If IDNR really wants to see the facility thrive, live up to it’s potential, and be used by all taxpayers and members of the public, a better PR plan and working relationship with outdoor and local media would certainly help. Making things easier for visitors to find information, staff, and have questions answered, would also help.

It would go a long way to restoring some of the good will and trust in DNR and the overall management of WSRC if they would just talk to us. Just tell us how the money is being spent, how things are working at the complex these days, and what we can anticipate in the future.

The FY 2018 Proposed Budget Book shows $3,208,400.00 proposed for expenses for the WSRC and an additional 3.6 million labeled as Debt Service and Associated Permanent Improvements. With that kind of money involved, we should be able to have a pretty clear picture of how it is being managed and operated.  Interestingly enough, I’m not seeing a huge change from previous years in the proposed expenditure amounts, no really noticeable savings – you know those savings to taxpayers that were given as the reason for the closure and lay off of the staff.

Again – just talk to us. Just tell us what the real story is. Tell us what’s open, what’s closed, how to reach a staff person if there is an issue. Tell us what lies ahead for the WSRC.  The facility has the potential to be a great multi use campus, that serves a variety of outdoor enthusiasts not just the shooting sports, but not if no one has the first inkling of how to use it.

 

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What to Do if You Harvest an Alligator Gar in IL

Mon, May 22, 2017

There’s much ado about alligator gar in Illinois these days due to the recent release of the Alligator Gar Reintroduction Management Plan. Sadly much of that ado centers around the persistent myth that Illinois waters are level full of alligator gar already. This stems from the fact that many anglers and the public tend to consider or call all gar species “alligator gar”.

The most commonly seen gar in Illinois waters are the Longnose, Shortnose, and Spotted Gar. It’s important to know the differences, and to be able to accurately identify each species.

The images shown below from USFWS are an excellent tool to use when determining which type of gar you have in hand. An additional quick method when in the field is to look for the second row of teeth in the upper jaw. While some shortnose gar will occasionally also display a second row of teeth, it’s generally unusual enough that the second row of teeth is good indicator of an alligator gar.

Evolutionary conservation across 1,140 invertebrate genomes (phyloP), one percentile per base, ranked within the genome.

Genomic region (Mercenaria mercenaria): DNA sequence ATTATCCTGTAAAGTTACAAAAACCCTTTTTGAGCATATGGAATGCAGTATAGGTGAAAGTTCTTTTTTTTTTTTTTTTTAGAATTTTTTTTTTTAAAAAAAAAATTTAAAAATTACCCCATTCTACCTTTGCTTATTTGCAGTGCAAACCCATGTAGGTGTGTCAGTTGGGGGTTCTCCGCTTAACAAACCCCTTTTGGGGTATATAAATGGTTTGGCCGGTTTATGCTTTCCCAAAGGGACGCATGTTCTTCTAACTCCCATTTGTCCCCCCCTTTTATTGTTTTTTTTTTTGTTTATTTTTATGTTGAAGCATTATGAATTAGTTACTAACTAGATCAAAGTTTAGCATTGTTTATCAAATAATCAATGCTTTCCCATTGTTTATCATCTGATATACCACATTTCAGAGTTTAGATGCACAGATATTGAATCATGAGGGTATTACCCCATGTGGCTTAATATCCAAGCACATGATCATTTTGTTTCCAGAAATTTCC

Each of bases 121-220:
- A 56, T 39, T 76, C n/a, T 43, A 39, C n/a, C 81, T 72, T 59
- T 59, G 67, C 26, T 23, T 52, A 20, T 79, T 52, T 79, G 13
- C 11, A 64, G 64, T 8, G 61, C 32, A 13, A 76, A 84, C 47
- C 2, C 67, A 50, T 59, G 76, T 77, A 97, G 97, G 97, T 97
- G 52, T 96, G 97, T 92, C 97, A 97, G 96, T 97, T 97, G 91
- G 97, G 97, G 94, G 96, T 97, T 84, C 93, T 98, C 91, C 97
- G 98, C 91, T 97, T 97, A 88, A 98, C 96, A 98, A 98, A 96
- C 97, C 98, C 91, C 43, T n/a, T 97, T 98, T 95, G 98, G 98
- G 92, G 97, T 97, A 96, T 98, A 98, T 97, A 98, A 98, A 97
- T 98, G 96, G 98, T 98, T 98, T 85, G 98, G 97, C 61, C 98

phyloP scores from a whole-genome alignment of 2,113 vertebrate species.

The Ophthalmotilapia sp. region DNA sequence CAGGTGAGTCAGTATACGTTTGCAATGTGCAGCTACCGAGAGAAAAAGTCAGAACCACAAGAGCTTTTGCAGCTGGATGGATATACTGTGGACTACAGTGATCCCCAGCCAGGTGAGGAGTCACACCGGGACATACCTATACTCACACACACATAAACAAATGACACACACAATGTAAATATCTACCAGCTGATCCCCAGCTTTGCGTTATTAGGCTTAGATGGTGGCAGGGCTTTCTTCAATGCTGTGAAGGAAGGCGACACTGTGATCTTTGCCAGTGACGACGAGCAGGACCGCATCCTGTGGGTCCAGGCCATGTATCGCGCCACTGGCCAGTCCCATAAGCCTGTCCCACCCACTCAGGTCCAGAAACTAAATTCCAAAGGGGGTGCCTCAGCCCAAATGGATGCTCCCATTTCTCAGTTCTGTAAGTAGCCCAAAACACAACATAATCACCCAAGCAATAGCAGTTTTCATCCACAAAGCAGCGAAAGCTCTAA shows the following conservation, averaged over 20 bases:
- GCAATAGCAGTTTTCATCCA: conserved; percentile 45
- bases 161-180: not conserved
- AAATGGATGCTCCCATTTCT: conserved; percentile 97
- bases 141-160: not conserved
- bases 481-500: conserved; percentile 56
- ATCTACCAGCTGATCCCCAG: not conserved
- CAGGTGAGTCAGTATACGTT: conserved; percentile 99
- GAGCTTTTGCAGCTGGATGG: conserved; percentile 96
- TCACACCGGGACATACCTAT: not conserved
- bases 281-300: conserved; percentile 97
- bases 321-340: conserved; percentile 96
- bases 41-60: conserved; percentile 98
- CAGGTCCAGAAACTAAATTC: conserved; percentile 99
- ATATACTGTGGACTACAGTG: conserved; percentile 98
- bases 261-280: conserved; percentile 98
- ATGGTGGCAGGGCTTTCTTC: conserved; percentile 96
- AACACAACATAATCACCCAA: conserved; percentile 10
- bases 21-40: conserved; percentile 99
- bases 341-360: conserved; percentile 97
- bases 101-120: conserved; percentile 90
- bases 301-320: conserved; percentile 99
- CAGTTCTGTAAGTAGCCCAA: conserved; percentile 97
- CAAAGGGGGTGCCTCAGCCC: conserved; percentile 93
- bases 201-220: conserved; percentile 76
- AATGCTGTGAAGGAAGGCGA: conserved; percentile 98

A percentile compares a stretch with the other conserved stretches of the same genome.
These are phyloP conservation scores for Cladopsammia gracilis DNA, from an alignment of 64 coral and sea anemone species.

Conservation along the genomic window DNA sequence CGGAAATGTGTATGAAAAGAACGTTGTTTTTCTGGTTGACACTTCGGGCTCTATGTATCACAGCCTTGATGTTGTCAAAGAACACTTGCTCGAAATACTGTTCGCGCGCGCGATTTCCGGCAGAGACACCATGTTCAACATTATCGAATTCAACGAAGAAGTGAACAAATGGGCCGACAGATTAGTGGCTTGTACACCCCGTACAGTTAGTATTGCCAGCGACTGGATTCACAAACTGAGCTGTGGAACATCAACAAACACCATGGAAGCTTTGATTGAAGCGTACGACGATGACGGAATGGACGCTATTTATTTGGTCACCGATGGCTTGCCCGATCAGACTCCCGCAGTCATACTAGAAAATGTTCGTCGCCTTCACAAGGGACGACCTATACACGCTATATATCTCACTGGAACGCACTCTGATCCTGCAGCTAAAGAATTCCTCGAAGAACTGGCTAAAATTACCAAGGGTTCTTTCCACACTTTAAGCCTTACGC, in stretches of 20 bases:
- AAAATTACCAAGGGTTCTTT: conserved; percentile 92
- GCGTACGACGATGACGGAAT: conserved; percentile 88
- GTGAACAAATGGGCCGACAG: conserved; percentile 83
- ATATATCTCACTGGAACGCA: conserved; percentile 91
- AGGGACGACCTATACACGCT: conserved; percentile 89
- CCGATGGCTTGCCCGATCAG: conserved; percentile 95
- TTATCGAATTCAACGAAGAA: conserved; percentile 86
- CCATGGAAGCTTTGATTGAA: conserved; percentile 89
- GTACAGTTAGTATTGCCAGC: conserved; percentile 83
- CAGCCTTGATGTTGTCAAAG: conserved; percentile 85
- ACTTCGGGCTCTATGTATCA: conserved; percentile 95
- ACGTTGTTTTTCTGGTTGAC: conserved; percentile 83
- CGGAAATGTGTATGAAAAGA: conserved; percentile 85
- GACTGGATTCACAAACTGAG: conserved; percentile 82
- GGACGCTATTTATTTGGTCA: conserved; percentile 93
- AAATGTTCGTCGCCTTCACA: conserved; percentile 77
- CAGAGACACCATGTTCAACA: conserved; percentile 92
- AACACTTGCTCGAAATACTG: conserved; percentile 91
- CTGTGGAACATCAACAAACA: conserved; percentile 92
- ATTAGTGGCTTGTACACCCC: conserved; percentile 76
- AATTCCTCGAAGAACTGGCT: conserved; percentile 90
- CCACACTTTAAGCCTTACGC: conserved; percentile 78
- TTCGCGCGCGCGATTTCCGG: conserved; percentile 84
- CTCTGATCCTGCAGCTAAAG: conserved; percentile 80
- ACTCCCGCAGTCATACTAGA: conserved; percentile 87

Although alligator gar remain few and far between it’s still possible that anglers can encounter one.  IDNR has provided us with some tips and instructions should you be one of the lucky anglers to encounter an alligator gar.

First and foremost - take great care to insure that you have properly identified the fish as an alligator gar. Use the images above, look for the extra row of teeth. If your smart phone is handy, do a quick online search for images and identification tips.  Once you are certain you indeed have an alligator gar here’s a handy guide:

What to Do If You Harvest an Alligator Gar:
Notify your regional fisheries biologist of your catch/harvest. Directions for contacting the IDNR regional Biologists can be found on I Fish Illinois web site (http://www.ifishillinois.org) in the How Do I section under Contact My District Biologist. Alternately, contact Rob Hilsabeck at .(JavaScript must be enabled to view this email address) or (309) 370-5296.  Per IDNR Biologist Rob Hilsabeck, “If the fish is kept, IDNR fisheries would like to scan the fish for a potential internal PIT tag, and take the front pectoral fin ray for age analysis.”

If the fish can be safely released alive:
Measure length, girth, and obtain weight. Note location where harvested, using gps if possible.
Take Photographs:
Side view, top view, view of the mouth open showing the two rows of upper teeth.
Also include photos of the tape measure with the fish as well when possible.
Take care not to overly stress the fish during the process.

If the fish cannot be returned to the water to survive:
Follow the same procedure as above, including photographs and measurements, but also place fish in a freezer so that IDNR fisheries staff can scan the fish for a PIT tag, examine the fish and take any needed samples.

It’s an exciting time for alligator gar in Illinois right now, and all anglers can help contribute to restoration and understanding of these wonderful prehistoric native fish by notifying IDNR if they encounter an alligator gar.